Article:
I don’t wish to rub it in. But the pro-tuition fees side of the argument really has won. And as the fiscal squeeze makes awkward choices ever more awkward, this may even filter down to the most determined activist.
Oh, and it looks like the IFS agrees:
Reforms to tuition fees and student support had no overall impact on the number of 18 or 19 year olds attending university in England
Julian Astle, co-director with a particular specialism for education policy, has produced a policy review taking a hard look at Conservative plans for the education system.
It’s good that Michael Gove, their education spokesman, believes in a pupil premium – so did CentreForum, with Tackling Educational Inequality playing an important part in influencing policymakers towards this radical idea. But does he have the money – or the ability to confront his core constituency in leafy shires, who may see reduced funding going forward?
We also welcome his support for a more decentralised approach to education. But how do you square this with his prescriptive and wrong-headed approach to a ‘traditional’ curriculum (argued about here)? Will he not be another Ed Balls but from the tradition of Tory bossiness rather than Labour authoritarianism?
Here is the PDF. Please let me/us know what you think.
Here is one of my major hobby horses.
Alix has blogged on Michael Gove’s list of what should be learned in History. It is a long list of British things: the Romans civilized us, 1066, our gradually gaining democracy, the Industrial Revolution, then the whole Nazi Wars thing that seemed to dominate my GCSE’s. She finds all sorts of things missing:
Mr Gove doesn’t want children to learn about the British Empire . . . He has basically drawn his conception of a good history syllabus from that of a prep school circa 1965 . . . Nothing about European events that have impacted immediately on the history of Britain . . . Nothing about the history of Catholicism and Protestantism in this country . . . Nothing about the impacts of the industrial revolution on agriculture and traditional social patterns in rural Britain, nothing about the Corn Laws and other protectionist, er, Tory policies . . . Nothing about the crusades or any other interaction with Islam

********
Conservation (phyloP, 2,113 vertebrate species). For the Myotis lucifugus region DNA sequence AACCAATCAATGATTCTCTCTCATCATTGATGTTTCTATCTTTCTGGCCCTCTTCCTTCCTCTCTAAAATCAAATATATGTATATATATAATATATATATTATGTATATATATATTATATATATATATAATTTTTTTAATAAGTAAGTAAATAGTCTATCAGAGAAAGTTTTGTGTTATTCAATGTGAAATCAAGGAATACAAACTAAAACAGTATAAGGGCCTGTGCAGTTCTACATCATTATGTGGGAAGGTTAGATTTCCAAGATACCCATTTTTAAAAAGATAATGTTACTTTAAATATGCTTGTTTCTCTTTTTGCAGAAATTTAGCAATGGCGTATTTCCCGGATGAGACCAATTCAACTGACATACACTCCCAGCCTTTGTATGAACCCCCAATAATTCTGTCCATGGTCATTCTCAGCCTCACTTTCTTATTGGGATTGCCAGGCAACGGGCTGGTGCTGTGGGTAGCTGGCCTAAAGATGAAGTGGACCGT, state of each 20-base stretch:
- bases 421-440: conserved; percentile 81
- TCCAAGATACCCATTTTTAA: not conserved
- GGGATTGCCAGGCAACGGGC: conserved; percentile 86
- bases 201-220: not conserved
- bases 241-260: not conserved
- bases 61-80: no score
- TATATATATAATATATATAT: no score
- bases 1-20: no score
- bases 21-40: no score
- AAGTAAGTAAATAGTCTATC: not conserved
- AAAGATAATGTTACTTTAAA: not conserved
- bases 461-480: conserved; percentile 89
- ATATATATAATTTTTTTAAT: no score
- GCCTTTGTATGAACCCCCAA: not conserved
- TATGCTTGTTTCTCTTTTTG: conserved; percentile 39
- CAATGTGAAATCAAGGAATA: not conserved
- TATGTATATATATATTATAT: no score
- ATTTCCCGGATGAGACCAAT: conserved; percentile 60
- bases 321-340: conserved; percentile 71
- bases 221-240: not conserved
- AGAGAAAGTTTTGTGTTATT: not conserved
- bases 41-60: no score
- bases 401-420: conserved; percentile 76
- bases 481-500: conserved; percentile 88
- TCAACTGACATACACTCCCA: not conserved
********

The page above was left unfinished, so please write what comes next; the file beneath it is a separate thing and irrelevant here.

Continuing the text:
She’s very funny, Alix: “He conceives of history as a sort of collectors’ stamp book in which you have to fill in all the little boxes with kings, queens and battles in order to “know” history, yes, very good.”
But I think she goes nowhere near far enough. The problem for me is that Gove wants that incredibly narrow thing, British history. Somehow people have got it into their heads that to make people love their countries you need to construct big myths that put their country at the centre of everything (see Civitas for an explicit endorsement of this).
Whereas I think it’s the other way round: people who are bright and have a grown-up love of their country tend to read and be aware of their history. You don’t forcefeed them myths and then find them miraculously turned into great citizens.
So it annoys the hell out of me that people can name the wives of a parochial northern European king who barely ruffled European let alone world history, but not much about someone who bestrode the whole of Eurasia, bringing down centuries-old empires wherever he went.
We live in a very special country. The fact that Britain managed to go forth, send its instutions, language and bloodstock all over the world is profoundly weird, and demands imaginative investigation. But doing the historical equivaluent of studying the wallpaper will tell us nothing about how the house got built. The really interesting question in history is: why us? Why the British, why the Europeans?
Is this because of biased history-telling – because an alien watching history from space would have spent most of his time gazing at the Far East, where just as we were recovering from our “Dark Ages” they were advancing at astonishing speed? Are Europeans intrinsically unable to comprehend these things? Is it all about geography, timber and the way the waters flowed? Or are Western institutions intrinsically better for capitalism?
The Brito-centric account of human history – even with Alix’s gaps filled in – leaves a huge amount of ignorance in its wake. And leaves us missing out on some extraordinary historians. Forget your David Starkeys and Niall Fergusons. Have you heard of Fernand Braudel? Drop everything to read The Mediterranean and just gawp at the richness and diversity of real history. Then try turning back to some turgid account of Queen Elizabeth, and you realise that you thought you’d done the 16th Century and in fact it was like spending a weekend in the Isle of Wight.
Above all, the kings-and-politicians account of history leave out the major insights of economic historians, above all Marx. Forces beyond the control of ordinary people swept history along – be they geographical (Guns germs and steel) or the shape of social institutions. With Gove’s curriculum we have precious little chance of understanding the future. Just a passport to more costume drama history.